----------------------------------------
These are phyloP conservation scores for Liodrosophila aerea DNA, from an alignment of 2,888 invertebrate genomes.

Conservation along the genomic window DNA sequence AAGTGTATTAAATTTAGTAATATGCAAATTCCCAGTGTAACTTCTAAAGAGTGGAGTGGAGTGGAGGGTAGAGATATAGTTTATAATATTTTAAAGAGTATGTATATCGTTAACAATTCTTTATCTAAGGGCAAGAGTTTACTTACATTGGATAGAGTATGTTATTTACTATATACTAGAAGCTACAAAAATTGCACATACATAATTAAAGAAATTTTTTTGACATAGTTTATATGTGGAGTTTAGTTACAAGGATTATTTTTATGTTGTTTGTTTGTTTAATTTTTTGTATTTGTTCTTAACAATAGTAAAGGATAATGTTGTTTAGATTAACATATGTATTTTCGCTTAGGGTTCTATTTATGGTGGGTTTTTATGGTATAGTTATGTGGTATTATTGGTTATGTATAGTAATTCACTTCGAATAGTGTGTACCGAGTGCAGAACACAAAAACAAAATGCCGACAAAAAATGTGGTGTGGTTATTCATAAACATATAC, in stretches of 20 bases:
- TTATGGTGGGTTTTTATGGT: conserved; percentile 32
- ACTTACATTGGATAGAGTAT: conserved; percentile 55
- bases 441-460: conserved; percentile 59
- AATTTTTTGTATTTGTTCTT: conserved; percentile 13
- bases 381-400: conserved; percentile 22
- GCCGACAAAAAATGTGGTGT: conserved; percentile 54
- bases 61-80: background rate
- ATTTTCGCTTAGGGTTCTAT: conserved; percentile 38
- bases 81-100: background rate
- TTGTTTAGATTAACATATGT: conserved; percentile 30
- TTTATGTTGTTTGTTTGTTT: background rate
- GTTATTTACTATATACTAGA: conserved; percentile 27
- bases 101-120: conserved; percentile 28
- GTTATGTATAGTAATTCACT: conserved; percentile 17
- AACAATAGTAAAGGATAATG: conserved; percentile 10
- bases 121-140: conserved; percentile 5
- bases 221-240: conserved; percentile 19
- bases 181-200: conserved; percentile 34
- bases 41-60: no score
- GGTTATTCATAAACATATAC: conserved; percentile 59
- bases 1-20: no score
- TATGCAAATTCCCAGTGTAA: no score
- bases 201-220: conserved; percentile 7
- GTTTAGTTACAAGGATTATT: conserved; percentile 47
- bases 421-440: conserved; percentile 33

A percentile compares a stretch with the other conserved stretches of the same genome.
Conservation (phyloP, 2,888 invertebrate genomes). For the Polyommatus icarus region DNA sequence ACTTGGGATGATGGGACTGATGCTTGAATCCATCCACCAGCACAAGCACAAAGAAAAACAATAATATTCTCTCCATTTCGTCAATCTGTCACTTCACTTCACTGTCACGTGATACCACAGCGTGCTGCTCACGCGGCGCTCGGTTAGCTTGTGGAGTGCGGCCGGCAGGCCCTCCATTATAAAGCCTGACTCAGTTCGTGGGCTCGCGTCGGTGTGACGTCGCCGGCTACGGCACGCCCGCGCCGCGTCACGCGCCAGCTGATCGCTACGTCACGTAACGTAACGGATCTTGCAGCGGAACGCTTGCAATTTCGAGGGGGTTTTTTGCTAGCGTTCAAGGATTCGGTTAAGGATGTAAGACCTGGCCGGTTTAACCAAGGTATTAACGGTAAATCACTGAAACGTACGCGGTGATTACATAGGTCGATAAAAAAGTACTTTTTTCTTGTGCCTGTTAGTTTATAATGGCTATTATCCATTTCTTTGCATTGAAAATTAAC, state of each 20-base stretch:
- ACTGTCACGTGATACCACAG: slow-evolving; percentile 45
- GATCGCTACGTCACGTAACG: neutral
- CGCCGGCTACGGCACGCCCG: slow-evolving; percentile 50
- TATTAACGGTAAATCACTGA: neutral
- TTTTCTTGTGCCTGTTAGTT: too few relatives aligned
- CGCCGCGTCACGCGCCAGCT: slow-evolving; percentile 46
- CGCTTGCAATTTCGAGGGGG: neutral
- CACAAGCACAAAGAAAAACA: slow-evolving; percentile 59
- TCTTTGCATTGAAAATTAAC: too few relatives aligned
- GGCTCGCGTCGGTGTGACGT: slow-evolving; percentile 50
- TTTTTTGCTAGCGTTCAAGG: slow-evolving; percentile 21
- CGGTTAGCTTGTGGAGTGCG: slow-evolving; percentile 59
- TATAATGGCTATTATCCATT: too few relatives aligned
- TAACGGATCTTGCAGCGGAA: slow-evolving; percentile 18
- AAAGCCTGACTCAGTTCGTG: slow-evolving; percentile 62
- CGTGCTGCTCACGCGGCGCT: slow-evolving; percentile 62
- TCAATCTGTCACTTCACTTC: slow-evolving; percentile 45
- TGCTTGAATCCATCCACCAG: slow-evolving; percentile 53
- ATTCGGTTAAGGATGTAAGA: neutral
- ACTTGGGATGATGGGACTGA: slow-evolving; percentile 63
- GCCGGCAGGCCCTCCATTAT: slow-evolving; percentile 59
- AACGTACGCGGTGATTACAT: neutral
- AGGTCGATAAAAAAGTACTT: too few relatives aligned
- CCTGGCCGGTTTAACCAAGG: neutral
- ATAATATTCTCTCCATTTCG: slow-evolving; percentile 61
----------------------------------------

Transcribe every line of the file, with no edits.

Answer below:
These are phyloP conservation scores for Liodrosophila aerea DNA, from an alignment of 2,888 invertebrate genomes.

Conservation along the genomic window DNA sequence AAGTGTATTAAATTTAGTAATATGCAAATTCCCAGTGTAACTTCTAAAGAGTGGAGTGGAGTGGAGGGTAGAGATATAGTTTATAATATTTTAAAGAGTATGTATATCGTTAACAATTCTTTATCTAAGGGCAAGAGTTTACTTACATTGGATAGAGTATGTTATTTACTATATACTAGAAGCTACAAAAATTGCACATACATAATTAAAGAAATTTTTTTGACATAGTTTATATGTGGAGTTTAGTTACAAGGATTATTTTTATGTTGTTTGTTTGTTTAATTTTTTGTATTTGTTCTTAACAATAGTAAAGGATAATGTTGTTTAGATTAACATATGTATTTTCGCTTAGGGTTCTATTTATGGTGGGTTTTTATGGTATAGTTATGTGGTATTATTGGTTATGTATAGTAATTCACTTCGAATAGTGTGTACCGAGTGCAGAACACAAAAACAAAATGCCGACAAAAAATGTGGTGTGGTTATTCATAAACATATAC, in stretches of 20 bases:
- TTATGGTGGGTTTTTATGGT: conserved; percentile 32
- ACTTACATTGGATAGAGTAT: conserved; percentile 55
- bases 441-460: conserved; percentile 59
- AATTTTTTGTATTTGTTCTT: conserved; percentile 13
- bases 381-400: conserved; percentile 22
- GCCGACAAAAAATGTGGTGT: conserved; percentile 54
- bases 61-80: background rate
- ATTTTCGCTTAGGGTTCTAT: conserved; percentile 38
- bases 81-100: background rate
- TTGTTTAGATTAACATATGT: conserved; percentile 30
- TTTATGTTGTTTGTTTGTTT: background rate
- GTTATTTACTATATACTAGA: conserved; percentile 27
- bases 101-120: conserved; percentile 28
- GTTATGTATAGTAATTCACT: conserved; percentile 17
- AACAATAGTAAAGGATAATG: conserved; percentile 10
- bases 121-140: conserved; percentile 5
- bases 221-240: conserved; percentile 19
- bases 181-200: conserved; percentile 34
- bases 41-60: no score
- GGTTATTCATAAACATATAC: conserved; percentile 59
- bases 1-20: no score
- TATGCAAATTCCCAGTGTAA: no score
- bases 201-220: conserved; percentile 7
- GTTTAGTTACAAGGATTATT: conserved; percentile 47
- bases 421-440: conserved; percentile 33

A percentile compares a stretch with the other conserved stretches of the same genome.
Conservation (phyloP, 2,888 invertebrate genomes). For the Polyommatus icarus region DNA sequence ACTTGGGATGATGGGACTGATGCTTGAATCCATCCACCAGCACAAGCACAAAGAAAAACAATAATATTCTCTCCATTTCGTCAATCTGTCACTTCACTTCACTGTCACGTGATACCACAGCGTGCTGCTCACGCGGCGCTCGGTTAGCTTGTGGAGTGCGGCCGGCAGGCCCTCCATTATAAAGCCTGACTCAGTTCGTGGGCTCGCGTCGGTGTGACGTCGCCGGCTACGGCACGCCCGCGCCGCGTCACGCGCCAGCTGATCGCTACGTCACGTAACGTAACGGATCTTGCAGCGGAACGCTTGCAATTTCGAGGGGGTTTTTTGCTAGCGTTCAAGGATTCGGTTAAGGATGTAAGACCTGGCCGGTTTAACCAAGGTATTAACGGTAAATCACTGAAACGTACGCGGTGATTACATAGGTCGATAAAAAAGTACTTTTTTCTTGTGCCTGTTAGTTTATAATGGCTATTATCCATTTCTTTGCATTGAAAATTAAC, state of each 20-base stretch:
- ACTGTCACGTGATACCACAG: slow-evolving; percentile 45
- GATCGCTACGTCACGTAACG: neutral
- CGCCGGCTACGGCACGCCCG: slow-evolving; percentile 50
- TATTAACGGTAAATCACTGA: neutral
- TTTTCTTGTGCCTGTTAGTT: too few relatives aligned
- CGCCGCGTCACGCGCCAGCT: slow-evolving; percentile 46
- CGCTTGCAATTTCGAGGGGG: neutral
- CACAAGCACAAAGAAAAACA: slow-evolving; percentile 59
- TCTTTGCATTGAAAATTAAC: too few relatives aligned
- GGCTCGCGTCGGTGTGACGT: slow-evolving; percentile 50
- TTTTTTGCTAGCGTTCAAGG: slow-evolving; percentile 21
- CGGTTAGCTTGTGGAGTGCG: slow-evolving; percentile 59
- TATAATGGCTATTATCCATT: too few relatives aligned
- TAACGGATCTTGCAGCGGAA: slow-evolving; percentile 18
- AAAGCCTGACTCAGTTCGTG: slow-evolving; percentile 62
- CGTGCTGCTCACGCGGCGCT: slow-evolving; percentile 62
- TCAATCTGTCACTTCACTTC: slow-evolving; percentile 45
- TGCTTGAATCCATCCACCAG: slow-evolving; percentile 53
- ATTCGGTTAAGGATGTAAGA: neutral
- ACTTGGGATGATGGGACTGA: slow-evolving; percentile 63
- GCCGGCAGGCCCTCCATTAT: slow-evolving; percentile 59
- AACGTACGCGGTGATTACAT: neutral
- AGGTCGATAAAAAAGTACTT: too few relatives aligned
- CCTGGCCGGTTTAACCAAGG: neutral
- ATAATATTCTCTCCATTTCG: slow-evolving; percentile 61